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  • Writer's pictureEllie Mae

Stoffel Vandoorne: 'I'm never giving up anyway.'

Not everything is simple in the world of motorsport. Drivers often sacrifice their childhood and teenage years to dedicate their lives to something they see as a potential career, often something they’ve dreamed about once or twice. Maybe even more. Reaching that spot at the most prestigious level of motorsport seemingly makes everything worth it. But, once you’re there, it’s not necessarily straightforward.


Stoffel Vandoorne has driven in Formula 1, but made the move to Formula E in 2019. Since then, he’s experienced wins and losses, highs and lows, but if anything, those experiences have only made him stronger, as a person and as a racing driver. I spoke to Stoffel about the impact of COVID on Formula E in 2020, the 2021 season and his upcoming 24 Hours of Le Mans stint. He explained how not only did these factors have an impact on him as a racer, but as a human being, too.

Photo: LAT Images - Sebastian Kawka - Formula E

 

As we all know, the COVID-19 pandemic had a detrimental impact on the world in 2020 and motorsport was very much included in that. After the fifth round of the 2019/20 Formula E season in Marrakesh, the global situation involving COVID worsened. In March, Formula E announced that they had made the decision to ‘temporarily suspend’ the season. Naturally, this affected each member of every Formula E team, drivers included.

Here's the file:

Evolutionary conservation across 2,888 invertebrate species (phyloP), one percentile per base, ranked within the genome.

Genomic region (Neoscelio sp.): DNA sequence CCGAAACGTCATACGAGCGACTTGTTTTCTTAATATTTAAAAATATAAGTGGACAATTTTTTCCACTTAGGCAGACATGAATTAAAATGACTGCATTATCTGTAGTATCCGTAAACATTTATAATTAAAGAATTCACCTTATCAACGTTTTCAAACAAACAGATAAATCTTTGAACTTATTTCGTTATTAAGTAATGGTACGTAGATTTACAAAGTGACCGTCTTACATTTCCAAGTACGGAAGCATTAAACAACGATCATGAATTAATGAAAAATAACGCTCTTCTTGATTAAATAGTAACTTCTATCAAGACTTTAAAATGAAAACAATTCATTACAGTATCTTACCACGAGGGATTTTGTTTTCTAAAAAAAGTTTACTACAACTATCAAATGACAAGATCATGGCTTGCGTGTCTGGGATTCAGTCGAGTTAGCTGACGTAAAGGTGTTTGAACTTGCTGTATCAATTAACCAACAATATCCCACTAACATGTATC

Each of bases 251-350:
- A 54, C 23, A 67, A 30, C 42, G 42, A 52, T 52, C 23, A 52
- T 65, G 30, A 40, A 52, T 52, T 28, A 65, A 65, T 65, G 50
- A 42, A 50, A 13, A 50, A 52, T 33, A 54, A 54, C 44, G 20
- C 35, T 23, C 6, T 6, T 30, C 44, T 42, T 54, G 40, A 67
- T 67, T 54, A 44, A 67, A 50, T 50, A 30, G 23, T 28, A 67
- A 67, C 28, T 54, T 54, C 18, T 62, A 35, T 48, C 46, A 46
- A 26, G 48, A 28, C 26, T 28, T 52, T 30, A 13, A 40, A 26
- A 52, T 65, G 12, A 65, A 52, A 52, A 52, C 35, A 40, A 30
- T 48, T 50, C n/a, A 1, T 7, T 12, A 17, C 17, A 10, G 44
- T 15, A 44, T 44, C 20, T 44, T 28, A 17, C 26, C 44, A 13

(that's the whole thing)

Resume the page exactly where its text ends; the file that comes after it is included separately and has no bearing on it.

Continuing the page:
ELLIE: How did you cope with the postponement of the 2019/20 Formula E season as a result of COVID in the sense of maintaining a positive mindset and keeping fit?

STOFFEL: It was quite strange to have such a long break from racing. Initially, I was on the way to Melbourne to be a reserve driver with Mercedes [F1]. I was in the air when the Grand Prix was cancelled. So, it was kind of when everything kicked off with the whole COVID situation. At the time, I didn’t really know what to expect. The team said to me, ‘look, we’re going to book you on a flight, don’t leave the airport. Tell us where you want to go’. So, I flew to the US, which I thought was going to be a two-week break, but I ended up staying there for two months, and then it was another month or two months after that before we returned to racing. It was quite challenging because at the beginning, the motivation is still there, your mindset is still like you’re in the middle of a season. I was training every day and preparing like usual. At one point, motivation was fading away a little bit just because of not really knowing when we would resume racing.